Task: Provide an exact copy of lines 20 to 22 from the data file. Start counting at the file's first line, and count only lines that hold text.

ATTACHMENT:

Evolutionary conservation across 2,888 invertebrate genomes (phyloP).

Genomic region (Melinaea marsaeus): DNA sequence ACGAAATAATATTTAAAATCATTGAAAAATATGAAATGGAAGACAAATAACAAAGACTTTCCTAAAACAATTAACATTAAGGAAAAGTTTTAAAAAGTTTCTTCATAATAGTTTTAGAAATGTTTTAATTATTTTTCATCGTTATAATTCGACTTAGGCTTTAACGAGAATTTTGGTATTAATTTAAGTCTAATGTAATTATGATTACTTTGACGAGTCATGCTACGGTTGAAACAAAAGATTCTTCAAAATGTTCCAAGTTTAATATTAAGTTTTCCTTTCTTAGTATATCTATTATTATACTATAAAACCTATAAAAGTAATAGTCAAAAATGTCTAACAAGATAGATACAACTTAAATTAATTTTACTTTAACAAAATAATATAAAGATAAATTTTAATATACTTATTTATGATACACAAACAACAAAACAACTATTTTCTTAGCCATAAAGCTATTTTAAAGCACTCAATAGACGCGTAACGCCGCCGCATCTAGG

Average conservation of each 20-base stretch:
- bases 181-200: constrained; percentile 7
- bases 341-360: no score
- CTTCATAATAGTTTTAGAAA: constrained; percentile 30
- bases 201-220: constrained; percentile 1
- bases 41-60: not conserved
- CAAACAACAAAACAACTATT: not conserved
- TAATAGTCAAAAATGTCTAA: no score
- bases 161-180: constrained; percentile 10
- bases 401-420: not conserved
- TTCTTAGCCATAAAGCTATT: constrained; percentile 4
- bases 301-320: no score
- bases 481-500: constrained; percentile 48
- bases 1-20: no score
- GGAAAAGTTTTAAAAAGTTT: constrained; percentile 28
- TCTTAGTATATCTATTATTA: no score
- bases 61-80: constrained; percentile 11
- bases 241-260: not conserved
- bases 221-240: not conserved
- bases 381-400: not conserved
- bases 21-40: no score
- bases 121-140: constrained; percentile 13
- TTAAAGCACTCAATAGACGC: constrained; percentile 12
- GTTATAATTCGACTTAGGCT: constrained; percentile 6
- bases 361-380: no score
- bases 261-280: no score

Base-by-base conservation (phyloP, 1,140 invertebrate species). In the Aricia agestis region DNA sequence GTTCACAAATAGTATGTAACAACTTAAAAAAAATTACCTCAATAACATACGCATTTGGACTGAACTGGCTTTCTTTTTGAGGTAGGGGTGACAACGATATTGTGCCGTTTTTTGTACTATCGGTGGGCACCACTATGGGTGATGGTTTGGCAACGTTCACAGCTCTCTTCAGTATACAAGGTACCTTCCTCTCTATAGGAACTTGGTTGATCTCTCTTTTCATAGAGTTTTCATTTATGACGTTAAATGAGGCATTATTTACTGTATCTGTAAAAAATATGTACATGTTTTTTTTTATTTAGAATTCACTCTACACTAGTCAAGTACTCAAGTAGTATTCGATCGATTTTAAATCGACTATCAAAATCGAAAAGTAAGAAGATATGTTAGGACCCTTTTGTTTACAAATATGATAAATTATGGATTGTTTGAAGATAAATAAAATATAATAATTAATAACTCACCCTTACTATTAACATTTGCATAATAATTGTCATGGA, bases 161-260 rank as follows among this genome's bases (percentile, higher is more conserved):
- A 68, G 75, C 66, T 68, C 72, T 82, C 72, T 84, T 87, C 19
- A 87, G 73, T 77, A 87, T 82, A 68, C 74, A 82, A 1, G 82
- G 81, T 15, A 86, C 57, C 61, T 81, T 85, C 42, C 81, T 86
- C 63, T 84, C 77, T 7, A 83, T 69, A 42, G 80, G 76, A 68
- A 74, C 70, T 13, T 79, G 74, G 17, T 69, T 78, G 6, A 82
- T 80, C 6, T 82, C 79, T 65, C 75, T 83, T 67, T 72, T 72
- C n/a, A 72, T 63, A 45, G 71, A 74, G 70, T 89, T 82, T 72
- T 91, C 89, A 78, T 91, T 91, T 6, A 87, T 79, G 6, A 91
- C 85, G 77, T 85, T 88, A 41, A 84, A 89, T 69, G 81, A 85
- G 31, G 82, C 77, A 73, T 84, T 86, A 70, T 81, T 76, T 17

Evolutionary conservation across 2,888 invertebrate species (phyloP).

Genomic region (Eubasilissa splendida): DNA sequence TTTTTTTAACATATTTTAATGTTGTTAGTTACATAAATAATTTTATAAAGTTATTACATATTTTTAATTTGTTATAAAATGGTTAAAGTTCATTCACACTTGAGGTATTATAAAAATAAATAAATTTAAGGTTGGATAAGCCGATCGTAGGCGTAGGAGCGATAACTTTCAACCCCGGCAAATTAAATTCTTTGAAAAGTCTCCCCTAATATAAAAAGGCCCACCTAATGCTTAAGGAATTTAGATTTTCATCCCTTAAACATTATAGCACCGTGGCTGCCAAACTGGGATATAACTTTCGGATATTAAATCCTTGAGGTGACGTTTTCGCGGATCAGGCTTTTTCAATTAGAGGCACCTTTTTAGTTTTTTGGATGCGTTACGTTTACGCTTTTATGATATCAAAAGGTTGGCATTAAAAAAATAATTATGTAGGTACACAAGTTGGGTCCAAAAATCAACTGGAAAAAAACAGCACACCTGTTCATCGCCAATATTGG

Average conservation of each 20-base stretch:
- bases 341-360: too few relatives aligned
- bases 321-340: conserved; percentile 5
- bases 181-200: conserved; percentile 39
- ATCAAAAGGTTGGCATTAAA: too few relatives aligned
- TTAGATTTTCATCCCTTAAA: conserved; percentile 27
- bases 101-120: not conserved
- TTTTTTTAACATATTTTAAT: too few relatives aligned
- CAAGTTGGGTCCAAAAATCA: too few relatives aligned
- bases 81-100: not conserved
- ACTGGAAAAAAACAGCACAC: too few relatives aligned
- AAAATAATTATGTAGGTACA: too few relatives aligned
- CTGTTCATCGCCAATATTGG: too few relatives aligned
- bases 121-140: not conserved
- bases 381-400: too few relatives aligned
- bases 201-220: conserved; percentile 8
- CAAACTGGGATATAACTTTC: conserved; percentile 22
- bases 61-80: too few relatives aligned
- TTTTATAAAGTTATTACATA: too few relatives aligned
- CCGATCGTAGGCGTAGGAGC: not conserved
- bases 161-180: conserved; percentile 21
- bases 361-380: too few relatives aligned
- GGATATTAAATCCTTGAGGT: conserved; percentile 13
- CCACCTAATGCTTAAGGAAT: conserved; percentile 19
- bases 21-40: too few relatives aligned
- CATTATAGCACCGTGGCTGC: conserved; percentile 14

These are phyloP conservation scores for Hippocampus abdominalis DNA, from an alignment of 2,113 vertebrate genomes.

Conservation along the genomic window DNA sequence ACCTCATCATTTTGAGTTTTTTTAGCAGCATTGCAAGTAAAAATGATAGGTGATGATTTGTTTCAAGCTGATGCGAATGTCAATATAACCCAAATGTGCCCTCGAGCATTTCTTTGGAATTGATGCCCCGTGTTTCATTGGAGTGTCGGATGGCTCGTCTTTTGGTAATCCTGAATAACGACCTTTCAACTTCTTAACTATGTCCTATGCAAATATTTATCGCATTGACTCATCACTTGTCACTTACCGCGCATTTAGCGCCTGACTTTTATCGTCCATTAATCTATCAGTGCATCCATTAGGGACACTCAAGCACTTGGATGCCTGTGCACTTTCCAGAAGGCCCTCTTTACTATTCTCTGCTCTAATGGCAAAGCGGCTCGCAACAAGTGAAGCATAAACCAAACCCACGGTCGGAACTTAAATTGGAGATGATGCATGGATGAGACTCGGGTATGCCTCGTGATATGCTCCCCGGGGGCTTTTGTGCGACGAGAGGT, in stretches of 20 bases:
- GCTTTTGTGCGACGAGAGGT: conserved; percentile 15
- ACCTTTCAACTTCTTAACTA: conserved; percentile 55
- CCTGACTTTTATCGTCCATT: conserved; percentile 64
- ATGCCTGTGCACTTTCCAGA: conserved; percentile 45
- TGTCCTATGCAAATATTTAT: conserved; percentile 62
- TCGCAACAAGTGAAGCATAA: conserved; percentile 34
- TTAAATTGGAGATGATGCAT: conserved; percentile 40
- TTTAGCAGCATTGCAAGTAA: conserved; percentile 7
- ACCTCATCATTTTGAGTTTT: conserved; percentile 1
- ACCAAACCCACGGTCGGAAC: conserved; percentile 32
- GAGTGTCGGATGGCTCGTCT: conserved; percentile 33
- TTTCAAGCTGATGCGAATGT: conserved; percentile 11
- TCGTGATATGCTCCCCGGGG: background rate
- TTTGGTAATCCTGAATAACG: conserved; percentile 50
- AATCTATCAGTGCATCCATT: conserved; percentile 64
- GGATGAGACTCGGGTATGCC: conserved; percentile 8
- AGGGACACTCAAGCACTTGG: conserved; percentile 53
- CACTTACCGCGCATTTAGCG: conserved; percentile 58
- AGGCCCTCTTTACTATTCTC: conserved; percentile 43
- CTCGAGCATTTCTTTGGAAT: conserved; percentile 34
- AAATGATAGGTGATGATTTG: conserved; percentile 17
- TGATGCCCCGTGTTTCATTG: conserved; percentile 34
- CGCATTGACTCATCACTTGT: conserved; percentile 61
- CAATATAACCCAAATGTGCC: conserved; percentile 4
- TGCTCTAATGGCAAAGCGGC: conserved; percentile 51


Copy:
- bases 241-260: not conserved
- bases 221-240: not conserved
- bases 381-400: not conserved